NASA and the Russian Space Program are working on a joint mission to Venus to investigate some of the planet’s biggest mysteries.
The mission is known as ‘Venera-D’ and it’s currently wrapping up it’s plan for submission to NASA and the Russian Academy of Sciences’ Space Research Institute. The final report is expected by the end of this month.
The Venera-D mission is led by Russia. The team has been working on the project for over ten years inlcuding early versions of the initiative from 1960 – 1990; the Venera and Vega programs.
Russia has had a historic interest in Venus, but NASA has just recently gotten involved. The Russian annex of Crimea in 2014 caused the program to stall as NASA suspended communication with Roscosmos in the time, however the two countries began to collaborate once more in 2015.
Venera-D is aiming to be a pillar of Roscosmos success. Similar to NASA’s Mars Rovers, the Venera concept details the need for an orbiter that will study Venus for at least three years, and a lander that will operate on the planet’s surface.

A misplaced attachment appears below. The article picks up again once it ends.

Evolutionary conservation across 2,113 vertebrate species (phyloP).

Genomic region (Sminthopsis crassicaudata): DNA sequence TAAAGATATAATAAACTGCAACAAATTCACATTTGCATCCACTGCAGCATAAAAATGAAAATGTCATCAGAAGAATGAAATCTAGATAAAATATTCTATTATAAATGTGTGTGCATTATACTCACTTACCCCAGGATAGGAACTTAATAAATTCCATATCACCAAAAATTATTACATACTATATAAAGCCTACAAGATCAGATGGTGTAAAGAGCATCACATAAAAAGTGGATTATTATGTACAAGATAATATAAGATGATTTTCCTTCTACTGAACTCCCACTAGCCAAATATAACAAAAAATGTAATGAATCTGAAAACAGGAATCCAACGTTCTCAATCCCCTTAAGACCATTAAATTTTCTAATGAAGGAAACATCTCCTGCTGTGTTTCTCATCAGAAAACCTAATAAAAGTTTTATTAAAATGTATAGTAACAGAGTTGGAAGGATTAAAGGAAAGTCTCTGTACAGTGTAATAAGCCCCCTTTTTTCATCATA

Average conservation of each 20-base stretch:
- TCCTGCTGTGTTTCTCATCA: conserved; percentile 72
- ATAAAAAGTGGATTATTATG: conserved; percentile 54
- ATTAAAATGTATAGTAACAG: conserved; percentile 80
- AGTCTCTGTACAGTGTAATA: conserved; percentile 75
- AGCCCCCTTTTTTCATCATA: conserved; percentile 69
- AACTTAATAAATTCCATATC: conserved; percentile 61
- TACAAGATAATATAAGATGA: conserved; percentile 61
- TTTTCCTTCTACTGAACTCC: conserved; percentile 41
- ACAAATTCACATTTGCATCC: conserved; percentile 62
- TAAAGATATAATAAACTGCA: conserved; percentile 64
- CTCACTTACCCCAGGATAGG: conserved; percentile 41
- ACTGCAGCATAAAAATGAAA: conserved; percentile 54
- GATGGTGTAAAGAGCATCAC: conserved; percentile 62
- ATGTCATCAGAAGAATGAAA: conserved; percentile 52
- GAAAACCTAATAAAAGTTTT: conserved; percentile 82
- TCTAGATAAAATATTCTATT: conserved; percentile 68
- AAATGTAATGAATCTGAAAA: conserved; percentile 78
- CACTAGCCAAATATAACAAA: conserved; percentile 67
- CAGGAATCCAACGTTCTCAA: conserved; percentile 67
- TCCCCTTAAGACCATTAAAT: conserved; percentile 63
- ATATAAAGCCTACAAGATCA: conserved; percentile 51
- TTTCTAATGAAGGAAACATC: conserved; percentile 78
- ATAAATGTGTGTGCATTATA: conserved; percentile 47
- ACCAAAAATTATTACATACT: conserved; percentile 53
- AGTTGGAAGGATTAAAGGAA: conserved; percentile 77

Unfortunately the Venera lander will only last for roughly 30 days. Given the intense heat on Venus and the technical problems this can cause, the mission would be too costly to prolong the landers life any longer. Data collected by the rover will help scientists understand the composition of the super-hot planet.
Venus as we know it is too hot to support life. However temperatures remain optimal in it’s upper atmosphere (30 miles or 50 kilometers up). It’s believed that microbial life could live at these altitudes. A recent find detailing dark streaks in Venusian clouds have begun to cause a stir in the astronomical community.